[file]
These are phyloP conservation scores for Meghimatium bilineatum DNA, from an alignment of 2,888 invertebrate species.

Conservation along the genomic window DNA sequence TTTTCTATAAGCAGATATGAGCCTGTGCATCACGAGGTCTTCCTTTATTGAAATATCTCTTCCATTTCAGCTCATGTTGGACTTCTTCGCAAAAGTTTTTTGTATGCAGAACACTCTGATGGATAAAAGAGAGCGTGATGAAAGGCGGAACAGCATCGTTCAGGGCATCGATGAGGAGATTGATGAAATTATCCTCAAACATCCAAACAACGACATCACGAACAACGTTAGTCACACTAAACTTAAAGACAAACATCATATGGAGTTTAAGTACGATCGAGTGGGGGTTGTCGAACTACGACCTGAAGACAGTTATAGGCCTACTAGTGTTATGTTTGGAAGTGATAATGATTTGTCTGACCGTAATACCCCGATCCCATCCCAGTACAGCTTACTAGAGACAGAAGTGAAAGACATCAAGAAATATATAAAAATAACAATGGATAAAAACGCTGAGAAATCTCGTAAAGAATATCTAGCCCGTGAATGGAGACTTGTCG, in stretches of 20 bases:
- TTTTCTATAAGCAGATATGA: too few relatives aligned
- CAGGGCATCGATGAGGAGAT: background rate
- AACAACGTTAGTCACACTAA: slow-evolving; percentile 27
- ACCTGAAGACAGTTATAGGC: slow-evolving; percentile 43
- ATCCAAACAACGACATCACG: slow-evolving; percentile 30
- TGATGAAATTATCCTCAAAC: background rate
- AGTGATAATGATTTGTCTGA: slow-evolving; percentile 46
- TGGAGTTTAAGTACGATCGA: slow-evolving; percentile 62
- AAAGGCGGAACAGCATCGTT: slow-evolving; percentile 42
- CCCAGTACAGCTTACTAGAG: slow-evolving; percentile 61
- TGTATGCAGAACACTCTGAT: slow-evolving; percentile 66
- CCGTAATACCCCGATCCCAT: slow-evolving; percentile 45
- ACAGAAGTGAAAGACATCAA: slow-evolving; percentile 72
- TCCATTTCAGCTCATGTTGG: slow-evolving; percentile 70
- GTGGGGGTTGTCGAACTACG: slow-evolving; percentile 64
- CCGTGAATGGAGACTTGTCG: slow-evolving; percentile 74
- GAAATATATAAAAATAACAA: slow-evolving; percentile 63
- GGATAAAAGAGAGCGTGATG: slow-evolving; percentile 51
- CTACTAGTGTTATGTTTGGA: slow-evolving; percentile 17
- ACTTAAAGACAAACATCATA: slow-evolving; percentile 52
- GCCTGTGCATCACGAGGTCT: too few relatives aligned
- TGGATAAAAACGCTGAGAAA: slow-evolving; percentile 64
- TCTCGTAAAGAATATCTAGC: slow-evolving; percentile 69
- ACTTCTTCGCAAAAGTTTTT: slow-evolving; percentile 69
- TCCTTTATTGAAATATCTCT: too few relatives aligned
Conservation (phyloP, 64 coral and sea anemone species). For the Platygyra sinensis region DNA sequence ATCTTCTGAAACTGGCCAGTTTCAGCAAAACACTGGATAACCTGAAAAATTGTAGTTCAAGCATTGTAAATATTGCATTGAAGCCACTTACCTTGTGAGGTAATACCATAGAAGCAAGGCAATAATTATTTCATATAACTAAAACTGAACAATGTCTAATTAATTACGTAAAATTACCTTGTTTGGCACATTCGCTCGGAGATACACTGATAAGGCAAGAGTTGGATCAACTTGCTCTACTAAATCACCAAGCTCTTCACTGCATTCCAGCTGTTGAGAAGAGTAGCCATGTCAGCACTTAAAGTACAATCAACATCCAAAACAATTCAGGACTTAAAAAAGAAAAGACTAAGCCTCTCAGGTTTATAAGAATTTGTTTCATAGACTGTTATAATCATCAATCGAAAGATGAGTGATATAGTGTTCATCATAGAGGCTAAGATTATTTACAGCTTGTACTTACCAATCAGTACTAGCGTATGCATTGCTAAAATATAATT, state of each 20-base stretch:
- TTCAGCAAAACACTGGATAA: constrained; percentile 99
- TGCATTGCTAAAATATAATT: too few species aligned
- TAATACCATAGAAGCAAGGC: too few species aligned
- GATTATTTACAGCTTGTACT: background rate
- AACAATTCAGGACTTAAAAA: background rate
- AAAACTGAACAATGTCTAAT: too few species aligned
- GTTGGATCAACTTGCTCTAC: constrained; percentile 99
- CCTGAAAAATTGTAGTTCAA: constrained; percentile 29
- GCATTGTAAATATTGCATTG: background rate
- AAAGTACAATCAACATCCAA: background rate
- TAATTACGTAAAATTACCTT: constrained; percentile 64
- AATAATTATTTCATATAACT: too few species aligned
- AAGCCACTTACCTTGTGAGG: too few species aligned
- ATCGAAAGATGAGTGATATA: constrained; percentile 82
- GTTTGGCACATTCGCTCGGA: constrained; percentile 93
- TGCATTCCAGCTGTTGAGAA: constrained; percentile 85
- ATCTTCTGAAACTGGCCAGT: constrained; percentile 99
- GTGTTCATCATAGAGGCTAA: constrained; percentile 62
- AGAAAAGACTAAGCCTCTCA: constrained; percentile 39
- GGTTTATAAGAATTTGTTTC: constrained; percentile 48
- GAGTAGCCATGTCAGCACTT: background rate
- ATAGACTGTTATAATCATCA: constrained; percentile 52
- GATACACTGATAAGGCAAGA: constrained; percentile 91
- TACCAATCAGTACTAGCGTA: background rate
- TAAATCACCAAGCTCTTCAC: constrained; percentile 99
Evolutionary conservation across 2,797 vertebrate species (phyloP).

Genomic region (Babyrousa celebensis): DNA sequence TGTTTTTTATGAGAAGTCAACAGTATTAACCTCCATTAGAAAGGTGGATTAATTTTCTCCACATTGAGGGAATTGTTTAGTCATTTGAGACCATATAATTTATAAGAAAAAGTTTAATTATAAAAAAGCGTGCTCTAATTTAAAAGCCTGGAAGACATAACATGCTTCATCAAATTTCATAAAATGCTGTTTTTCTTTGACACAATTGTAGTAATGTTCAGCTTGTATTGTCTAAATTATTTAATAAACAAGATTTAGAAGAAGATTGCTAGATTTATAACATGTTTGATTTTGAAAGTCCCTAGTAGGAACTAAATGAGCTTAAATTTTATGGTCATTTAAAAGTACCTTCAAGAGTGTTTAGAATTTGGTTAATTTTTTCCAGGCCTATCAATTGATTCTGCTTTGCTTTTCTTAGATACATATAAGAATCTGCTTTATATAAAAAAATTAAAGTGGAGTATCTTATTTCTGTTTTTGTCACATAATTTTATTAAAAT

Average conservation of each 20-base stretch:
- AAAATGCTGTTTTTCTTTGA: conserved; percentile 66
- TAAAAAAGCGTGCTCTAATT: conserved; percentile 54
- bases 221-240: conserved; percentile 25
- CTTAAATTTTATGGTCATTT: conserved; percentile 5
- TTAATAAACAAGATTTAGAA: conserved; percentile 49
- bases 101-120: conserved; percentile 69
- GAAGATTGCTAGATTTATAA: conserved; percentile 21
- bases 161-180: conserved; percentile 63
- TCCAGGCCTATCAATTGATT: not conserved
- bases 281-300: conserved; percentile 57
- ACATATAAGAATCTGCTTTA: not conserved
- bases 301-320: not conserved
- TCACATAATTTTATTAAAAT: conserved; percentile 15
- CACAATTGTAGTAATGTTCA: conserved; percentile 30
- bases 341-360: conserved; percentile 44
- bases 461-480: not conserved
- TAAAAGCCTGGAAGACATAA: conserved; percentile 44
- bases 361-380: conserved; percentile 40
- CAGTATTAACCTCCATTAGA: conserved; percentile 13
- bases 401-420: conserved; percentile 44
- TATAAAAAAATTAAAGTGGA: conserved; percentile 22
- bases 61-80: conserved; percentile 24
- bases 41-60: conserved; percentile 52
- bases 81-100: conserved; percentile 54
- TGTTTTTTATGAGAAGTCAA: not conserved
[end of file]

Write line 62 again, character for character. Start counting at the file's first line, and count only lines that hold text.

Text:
- bases 101-120: conserved; percentile 69